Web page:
The Master of Fine Arts in Writing for Children & Young Adults program at Vermont College of Fine Arts allows students to earn a 64-credit MFA degree over a period of two years through a combination of ten-day, on-campus residencies followed by six-month semesters of self-created study, supported and guided by a faculty mentor.
A semester’s study may focus on a particular area such as picture book, middle grade, or young adult and include in-depth reading and critical writing of the wider field, including poetry and nonfiction.
The ten-day residency is a vibrant whirlwind of workshops, lectures, panels, discussions, and readings by faculty, graduating students, and visiting writers and illustrators. Students participate in small, intensive, faculty-guided workshops in which each writer’s work is carefully examined. Students and faculty eat together in the Dewey Cafe, stay together in campus dorms, and find plenty of opportunities for informal exchange over coffee, in the VCFA bookstore, or on our comfortable grassy quad.
A low student-to-faculty ratio (5:1) ensures that our students receive close attention and that individual skills, talents, and artistic vision are nurtured. Residencies provide the opportunity for students to choose their faculty advisor, develop a unique study plan for the coming semester, and gain both direction and inspiration for the work ahead. Students choose a new advisor each semester, ensuring a wide range of input and the benefit of informing their studies with each faculty member’s expertise.
The MFA in Writing for Children & Young Adults program is housed on the historic Vermont College of Fine Arts campus in Montpelier, Vermont. The campus is a five-minute walk from downtown Montpelier, the picturesque and architecturally beautiful state capital. The smallest state capital in the United States, Montpelier offers a pace of life both informal and sophisticated. Excellent restaurants, movie theaters, bookstores and a variety of shops make it a great place to shop and relax. If students are inclined to enjoy outdoor activities, they can find excellent camping, biking, fishing and touring within minutes of downtown. Students stay in dormitories on campus, or in local B&Bs or downtown hotels if they choose. The campus houses the Gary Library, with a computer lab that is available 24 hours a day. Food service for the campus is catered by The New England Culinary Institute.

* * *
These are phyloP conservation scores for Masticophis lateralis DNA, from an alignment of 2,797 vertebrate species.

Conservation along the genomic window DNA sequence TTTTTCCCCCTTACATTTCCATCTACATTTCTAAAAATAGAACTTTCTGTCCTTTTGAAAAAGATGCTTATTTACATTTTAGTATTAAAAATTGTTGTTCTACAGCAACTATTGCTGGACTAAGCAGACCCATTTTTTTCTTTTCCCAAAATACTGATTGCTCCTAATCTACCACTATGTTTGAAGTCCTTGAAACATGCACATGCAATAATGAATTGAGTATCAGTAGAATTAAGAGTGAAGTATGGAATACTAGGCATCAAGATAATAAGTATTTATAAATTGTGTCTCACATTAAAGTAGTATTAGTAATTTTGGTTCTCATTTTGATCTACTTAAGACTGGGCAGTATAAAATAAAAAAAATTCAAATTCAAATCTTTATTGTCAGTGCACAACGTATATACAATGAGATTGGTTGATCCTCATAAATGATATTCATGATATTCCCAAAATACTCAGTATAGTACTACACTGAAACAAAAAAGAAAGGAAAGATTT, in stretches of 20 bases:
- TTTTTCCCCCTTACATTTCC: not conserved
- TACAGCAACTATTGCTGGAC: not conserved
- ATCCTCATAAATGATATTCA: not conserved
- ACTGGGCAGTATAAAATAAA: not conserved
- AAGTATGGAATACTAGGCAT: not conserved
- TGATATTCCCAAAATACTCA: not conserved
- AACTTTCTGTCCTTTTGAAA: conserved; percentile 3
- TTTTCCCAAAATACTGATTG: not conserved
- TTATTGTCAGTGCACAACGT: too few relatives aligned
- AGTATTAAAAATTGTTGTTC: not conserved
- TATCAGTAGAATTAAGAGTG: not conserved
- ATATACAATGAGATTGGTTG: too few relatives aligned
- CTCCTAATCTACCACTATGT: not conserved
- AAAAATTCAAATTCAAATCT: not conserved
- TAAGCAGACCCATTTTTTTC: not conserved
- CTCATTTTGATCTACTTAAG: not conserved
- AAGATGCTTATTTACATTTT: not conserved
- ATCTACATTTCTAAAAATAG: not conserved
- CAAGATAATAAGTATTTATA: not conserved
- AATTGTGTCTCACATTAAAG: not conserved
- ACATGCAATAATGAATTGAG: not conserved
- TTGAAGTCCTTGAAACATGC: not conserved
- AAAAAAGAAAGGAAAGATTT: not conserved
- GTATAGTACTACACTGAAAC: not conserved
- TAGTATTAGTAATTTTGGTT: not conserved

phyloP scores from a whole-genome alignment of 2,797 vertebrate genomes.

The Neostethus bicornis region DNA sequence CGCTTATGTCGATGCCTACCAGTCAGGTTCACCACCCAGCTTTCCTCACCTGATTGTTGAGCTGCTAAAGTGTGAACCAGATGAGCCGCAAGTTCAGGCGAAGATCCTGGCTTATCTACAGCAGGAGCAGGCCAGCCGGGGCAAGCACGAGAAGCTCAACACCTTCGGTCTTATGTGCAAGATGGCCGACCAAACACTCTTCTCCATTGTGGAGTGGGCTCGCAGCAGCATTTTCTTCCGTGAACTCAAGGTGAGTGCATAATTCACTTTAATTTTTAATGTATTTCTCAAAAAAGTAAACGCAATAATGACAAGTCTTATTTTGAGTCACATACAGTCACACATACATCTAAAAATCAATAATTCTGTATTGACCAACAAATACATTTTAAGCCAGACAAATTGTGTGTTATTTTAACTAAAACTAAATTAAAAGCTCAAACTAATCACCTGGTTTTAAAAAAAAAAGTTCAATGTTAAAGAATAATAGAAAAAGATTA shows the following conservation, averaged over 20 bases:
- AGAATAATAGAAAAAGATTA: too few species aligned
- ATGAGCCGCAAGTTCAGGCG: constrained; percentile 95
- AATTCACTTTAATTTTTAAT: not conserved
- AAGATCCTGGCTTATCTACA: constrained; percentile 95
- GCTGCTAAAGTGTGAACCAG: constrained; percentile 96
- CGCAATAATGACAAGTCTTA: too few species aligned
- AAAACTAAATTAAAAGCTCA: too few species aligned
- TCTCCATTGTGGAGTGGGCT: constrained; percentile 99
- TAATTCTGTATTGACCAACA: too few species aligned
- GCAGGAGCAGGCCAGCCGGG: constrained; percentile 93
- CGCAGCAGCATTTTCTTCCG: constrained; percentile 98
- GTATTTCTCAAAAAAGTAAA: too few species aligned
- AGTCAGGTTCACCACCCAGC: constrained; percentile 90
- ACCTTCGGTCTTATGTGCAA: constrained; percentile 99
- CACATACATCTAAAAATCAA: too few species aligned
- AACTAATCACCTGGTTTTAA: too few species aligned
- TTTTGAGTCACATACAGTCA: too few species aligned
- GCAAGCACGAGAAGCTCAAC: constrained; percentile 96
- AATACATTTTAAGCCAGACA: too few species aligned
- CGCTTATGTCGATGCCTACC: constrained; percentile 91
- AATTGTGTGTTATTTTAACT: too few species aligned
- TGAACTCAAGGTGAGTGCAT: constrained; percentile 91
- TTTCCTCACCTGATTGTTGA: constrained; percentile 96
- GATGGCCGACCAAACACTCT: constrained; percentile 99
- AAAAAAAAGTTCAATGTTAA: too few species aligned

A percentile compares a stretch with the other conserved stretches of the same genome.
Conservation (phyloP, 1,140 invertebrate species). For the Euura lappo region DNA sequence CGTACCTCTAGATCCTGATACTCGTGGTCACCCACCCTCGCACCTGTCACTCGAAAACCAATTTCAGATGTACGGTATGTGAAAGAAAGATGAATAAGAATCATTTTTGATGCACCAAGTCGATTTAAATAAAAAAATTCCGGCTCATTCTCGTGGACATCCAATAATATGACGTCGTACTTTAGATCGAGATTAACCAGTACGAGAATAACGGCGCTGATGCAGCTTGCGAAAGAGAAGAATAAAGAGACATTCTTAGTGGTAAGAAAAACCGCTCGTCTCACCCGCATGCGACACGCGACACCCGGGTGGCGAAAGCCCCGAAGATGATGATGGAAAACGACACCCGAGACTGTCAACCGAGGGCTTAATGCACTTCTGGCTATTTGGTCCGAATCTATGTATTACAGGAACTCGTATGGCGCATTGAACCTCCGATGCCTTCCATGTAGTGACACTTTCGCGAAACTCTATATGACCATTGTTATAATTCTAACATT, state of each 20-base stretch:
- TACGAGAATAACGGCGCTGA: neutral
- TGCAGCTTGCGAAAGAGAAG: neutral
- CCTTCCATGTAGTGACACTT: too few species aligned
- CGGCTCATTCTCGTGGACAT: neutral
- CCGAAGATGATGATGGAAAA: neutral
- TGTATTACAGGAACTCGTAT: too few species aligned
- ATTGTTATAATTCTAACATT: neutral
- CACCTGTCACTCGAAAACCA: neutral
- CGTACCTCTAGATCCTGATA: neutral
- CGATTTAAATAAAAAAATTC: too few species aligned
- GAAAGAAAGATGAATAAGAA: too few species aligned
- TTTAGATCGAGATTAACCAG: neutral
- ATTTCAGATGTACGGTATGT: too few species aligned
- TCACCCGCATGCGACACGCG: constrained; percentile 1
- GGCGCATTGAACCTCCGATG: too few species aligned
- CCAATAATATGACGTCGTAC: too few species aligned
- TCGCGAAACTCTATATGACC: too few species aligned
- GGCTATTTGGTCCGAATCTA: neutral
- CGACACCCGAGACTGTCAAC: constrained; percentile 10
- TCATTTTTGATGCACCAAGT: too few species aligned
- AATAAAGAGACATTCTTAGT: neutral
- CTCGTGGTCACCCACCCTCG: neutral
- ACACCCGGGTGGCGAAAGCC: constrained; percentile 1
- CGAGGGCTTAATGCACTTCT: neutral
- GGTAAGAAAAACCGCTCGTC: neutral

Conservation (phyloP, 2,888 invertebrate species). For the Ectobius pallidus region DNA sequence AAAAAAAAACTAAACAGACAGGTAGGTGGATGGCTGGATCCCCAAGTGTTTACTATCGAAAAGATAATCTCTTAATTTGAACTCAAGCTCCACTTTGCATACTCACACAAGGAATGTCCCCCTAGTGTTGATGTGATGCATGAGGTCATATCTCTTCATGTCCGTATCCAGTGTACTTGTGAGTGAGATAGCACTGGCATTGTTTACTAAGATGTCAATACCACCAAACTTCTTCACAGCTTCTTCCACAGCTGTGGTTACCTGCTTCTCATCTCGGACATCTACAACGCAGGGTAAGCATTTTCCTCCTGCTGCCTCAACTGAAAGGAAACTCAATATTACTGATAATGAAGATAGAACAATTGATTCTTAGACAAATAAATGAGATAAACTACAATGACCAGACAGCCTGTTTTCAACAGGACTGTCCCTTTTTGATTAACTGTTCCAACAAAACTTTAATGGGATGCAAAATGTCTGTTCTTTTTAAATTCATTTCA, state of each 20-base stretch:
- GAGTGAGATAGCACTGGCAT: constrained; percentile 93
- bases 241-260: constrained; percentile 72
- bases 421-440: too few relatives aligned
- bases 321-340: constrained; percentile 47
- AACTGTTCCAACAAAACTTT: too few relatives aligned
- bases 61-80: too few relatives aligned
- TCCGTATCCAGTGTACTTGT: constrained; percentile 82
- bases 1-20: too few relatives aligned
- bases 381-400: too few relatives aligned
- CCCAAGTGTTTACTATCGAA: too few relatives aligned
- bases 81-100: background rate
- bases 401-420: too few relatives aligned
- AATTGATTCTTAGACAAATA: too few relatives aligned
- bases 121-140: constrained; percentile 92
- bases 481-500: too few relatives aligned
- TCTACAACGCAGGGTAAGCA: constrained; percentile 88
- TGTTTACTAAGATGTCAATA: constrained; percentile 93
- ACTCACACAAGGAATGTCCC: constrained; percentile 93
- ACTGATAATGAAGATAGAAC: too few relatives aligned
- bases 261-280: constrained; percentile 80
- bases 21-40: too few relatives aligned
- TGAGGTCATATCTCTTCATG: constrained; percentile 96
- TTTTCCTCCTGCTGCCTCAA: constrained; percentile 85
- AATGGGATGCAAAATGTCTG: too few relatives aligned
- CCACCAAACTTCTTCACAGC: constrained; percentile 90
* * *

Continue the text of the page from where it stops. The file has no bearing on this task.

After the vibrant exchange of ideas during residencies, students return home to embark on the semester’s faculty-guided independent study project. Because the program is equally committed to individualized education and to supporting a dynamic writing community, students are closely supervised and supported every step of the way, maintaining a continual correspondence with faculty and peers. Students can dive headlong into serious writing education without leaving their communities, families, or jobs.
Students devote 25 hours a week to completion of the semester’s Study Plan. Students send monthly “packets” of writing and responses to reading to their faculty mentors. Each faculty member supervises five students through written correspondence, online communication, and/or telephone conferences during the semester. Our mentorship model provides more individualized feedback on student writing than most traditional classroom programs. Students relish the opportunity to develop close relationships with eminent writers of literature for children and young adults. The flexibility of our model allows students to follow their particular interests and passions—such as writing for the young adult market or picture books for young children—as well as develop independent work habits and skills, which will serve them throughout their professional writing careers.
Assistant Director of Admissions
866-934-8232, ext. 8829
866-934-8232, ext. 8637
866-934-8232, ext. 8696
- Winter 2017: January 10-21, 2017
- Summer 2017: July 8-18, 2017